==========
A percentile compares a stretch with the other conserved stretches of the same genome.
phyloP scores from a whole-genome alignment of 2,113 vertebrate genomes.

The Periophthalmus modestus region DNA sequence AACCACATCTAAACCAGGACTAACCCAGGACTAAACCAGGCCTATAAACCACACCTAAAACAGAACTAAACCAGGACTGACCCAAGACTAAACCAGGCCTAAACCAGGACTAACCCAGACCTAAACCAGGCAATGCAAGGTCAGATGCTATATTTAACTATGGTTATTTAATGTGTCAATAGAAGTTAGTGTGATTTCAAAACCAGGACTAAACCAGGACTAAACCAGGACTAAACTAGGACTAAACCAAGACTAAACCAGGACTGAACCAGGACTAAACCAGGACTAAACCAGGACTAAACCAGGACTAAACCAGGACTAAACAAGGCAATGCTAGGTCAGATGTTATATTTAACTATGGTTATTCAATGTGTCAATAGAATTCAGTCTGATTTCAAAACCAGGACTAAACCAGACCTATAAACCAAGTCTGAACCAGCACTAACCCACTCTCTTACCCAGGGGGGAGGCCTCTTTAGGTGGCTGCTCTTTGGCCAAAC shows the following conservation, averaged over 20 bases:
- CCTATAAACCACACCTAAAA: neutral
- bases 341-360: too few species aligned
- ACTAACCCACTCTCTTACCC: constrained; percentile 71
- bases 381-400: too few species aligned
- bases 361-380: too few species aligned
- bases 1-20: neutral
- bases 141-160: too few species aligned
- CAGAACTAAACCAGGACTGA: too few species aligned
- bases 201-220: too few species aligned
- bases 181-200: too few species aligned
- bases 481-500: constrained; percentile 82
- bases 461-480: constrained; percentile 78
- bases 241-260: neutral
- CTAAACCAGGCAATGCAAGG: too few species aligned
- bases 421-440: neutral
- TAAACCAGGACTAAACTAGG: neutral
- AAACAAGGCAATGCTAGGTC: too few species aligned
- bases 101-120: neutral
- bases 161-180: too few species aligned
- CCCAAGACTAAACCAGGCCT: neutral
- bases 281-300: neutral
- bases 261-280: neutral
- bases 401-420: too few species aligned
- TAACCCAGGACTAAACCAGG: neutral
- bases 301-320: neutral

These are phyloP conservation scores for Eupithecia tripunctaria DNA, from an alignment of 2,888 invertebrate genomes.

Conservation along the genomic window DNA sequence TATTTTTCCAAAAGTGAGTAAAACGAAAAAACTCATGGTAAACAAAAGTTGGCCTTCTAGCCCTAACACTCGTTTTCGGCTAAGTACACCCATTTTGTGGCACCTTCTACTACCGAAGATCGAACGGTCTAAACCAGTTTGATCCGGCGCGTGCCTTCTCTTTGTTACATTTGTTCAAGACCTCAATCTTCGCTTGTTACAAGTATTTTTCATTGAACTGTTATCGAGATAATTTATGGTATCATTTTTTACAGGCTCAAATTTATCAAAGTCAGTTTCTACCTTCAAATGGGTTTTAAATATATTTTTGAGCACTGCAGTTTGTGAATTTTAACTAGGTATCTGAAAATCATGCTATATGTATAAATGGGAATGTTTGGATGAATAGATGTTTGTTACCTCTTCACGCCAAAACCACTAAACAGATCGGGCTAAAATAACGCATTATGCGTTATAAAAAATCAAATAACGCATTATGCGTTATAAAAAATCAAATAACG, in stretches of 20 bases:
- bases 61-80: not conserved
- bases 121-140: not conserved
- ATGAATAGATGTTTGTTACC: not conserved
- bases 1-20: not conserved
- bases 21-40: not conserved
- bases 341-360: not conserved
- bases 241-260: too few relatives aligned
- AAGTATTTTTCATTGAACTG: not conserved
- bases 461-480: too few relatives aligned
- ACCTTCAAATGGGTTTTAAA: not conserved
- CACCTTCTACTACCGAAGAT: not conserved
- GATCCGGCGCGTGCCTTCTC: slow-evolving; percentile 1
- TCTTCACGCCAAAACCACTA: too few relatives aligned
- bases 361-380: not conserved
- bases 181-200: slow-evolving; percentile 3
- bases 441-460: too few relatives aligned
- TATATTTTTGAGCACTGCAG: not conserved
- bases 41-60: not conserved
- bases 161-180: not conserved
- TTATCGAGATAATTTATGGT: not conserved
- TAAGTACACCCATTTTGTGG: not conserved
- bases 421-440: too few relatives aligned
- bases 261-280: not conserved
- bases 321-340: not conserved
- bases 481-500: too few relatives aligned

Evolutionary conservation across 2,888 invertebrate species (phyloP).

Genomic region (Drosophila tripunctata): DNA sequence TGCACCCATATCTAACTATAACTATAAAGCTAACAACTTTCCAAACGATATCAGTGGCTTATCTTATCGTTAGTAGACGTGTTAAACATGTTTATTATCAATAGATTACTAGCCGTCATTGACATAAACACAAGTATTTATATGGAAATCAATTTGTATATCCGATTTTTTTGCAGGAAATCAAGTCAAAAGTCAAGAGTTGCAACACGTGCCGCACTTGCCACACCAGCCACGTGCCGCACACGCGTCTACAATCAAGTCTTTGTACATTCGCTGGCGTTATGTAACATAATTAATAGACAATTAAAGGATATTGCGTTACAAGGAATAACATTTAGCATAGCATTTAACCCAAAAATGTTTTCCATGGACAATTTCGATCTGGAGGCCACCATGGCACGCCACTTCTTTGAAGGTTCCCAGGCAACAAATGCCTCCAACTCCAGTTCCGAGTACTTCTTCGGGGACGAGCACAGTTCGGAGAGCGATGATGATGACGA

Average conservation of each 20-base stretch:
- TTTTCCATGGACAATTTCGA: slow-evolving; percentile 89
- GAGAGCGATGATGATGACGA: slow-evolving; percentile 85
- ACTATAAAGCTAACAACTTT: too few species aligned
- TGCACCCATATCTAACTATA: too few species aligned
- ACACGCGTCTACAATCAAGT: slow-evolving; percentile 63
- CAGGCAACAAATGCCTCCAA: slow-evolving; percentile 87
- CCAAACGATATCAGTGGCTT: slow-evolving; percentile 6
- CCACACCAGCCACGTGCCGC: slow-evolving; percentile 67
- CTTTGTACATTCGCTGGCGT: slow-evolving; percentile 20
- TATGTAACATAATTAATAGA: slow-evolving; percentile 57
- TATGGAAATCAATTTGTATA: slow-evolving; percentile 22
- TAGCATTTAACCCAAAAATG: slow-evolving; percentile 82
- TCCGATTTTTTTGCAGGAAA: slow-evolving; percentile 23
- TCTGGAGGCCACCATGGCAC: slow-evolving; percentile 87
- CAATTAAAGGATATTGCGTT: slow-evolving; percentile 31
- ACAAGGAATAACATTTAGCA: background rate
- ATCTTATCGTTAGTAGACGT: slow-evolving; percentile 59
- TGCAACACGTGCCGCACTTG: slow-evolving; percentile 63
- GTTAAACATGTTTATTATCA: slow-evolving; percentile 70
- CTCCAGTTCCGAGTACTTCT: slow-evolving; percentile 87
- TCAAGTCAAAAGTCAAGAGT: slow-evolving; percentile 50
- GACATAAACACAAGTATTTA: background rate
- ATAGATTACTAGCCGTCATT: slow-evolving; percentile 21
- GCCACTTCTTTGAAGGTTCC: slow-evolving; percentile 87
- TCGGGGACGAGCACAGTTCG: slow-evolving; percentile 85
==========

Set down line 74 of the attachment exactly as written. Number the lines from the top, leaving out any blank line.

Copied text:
- ACAAGGAATAACATTTAGCA: background rate